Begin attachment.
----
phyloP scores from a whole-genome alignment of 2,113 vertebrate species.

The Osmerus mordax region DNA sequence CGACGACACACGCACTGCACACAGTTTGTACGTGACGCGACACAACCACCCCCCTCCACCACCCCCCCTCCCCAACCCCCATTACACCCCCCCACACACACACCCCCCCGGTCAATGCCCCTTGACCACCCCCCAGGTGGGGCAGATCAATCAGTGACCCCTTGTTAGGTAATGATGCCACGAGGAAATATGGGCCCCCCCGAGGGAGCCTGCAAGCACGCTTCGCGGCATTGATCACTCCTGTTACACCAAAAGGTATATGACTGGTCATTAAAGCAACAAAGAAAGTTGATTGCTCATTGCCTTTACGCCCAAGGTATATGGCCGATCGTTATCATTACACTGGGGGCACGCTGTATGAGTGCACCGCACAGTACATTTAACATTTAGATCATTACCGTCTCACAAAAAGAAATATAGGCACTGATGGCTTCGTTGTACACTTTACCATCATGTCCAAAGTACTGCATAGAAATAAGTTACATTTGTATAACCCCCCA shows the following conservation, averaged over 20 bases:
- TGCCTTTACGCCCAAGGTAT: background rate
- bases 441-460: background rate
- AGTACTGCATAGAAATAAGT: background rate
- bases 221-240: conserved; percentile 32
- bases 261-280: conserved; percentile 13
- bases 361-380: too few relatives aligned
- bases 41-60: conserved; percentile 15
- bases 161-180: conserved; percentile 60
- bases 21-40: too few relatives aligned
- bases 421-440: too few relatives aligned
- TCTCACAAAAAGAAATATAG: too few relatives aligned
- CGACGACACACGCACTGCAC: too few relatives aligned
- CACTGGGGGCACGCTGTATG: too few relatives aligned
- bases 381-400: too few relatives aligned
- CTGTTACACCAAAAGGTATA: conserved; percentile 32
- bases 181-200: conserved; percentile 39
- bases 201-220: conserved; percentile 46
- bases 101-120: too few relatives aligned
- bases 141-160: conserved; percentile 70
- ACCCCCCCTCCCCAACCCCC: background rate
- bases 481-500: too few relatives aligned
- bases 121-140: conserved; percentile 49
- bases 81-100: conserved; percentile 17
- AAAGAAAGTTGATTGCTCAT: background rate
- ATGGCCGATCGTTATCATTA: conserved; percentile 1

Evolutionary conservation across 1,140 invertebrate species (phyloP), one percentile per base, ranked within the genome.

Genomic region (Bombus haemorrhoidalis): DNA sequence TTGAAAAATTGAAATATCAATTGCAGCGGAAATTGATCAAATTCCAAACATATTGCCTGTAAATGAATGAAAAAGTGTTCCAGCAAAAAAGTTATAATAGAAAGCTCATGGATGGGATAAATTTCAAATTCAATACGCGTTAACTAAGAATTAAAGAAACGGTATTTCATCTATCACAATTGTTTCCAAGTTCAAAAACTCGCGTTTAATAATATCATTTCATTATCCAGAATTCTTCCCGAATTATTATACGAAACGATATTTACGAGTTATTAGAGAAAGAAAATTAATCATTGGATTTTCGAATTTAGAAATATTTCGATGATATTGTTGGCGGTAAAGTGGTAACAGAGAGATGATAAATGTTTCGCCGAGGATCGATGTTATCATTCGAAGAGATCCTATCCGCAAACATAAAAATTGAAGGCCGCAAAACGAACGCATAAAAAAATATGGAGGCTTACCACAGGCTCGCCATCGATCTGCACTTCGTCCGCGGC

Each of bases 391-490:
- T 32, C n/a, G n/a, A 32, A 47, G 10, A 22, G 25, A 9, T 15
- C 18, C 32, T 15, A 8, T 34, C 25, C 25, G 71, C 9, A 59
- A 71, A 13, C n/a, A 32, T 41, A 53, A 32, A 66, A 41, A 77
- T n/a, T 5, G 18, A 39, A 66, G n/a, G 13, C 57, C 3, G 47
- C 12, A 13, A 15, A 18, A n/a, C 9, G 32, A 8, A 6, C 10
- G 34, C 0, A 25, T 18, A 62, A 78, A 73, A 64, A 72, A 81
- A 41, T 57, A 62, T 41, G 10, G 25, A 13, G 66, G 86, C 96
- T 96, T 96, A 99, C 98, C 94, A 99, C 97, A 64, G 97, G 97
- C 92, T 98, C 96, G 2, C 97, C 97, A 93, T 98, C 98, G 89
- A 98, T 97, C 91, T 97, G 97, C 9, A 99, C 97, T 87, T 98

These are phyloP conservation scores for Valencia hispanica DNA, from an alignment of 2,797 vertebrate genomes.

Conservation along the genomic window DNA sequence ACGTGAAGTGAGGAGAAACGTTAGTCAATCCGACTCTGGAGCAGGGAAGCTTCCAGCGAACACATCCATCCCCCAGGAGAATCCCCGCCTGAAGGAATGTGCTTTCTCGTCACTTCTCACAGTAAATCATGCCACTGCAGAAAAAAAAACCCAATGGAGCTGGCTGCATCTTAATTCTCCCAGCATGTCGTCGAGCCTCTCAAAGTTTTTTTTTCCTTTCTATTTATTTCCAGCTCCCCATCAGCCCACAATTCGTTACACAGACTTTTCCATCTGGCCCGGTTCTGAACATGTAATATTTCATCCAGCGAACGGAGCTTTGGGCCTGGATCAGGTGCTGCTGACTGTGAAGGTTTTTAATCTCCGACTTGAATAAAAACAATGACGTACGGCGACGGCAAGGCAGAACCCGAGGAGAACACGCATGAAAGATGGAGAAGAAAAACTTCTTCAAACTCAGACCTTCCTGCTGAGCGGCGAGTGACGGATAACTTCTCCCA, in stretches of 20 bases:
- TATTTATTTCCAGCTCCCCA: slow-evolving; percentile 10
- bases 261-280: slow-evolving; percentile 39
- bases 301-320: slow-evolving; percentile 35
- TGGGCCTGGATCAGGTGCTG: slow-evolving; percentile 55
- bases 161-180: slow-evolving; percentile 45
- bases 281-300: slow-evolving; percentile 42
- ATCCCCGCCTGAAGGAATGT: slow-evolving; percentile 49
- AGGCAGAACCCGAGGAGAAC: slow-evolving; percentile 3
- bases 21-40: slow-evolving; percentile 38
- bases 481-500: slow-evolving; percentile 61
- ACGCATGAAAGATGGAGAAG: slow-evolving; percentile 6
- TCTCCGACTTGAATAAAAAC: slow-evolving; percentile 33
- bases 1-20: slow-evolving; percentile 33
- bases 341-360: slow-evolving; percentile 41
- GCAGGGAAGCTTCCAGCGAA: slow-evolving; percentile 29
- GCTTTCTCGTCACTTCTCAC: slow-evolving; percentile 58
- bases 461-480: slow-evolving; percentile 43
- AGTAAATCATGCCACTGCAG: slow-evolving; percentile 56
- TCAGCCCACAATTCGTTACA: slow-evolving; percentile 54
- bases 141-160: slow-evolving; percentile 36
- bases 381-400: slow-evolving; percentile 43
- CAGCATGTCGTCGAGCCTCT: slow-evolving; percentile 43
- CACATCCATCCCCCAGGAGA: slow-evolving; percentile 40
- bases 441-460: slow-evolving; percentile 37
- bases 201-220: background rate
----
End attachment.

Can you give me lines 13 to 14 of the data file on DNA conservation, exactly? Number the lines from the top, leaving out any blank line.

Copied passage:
- TCTCACAAAAAGAAATATAG: too few relatives aligned
- CGACGACACACGCACTGCAC: too few relatives aligned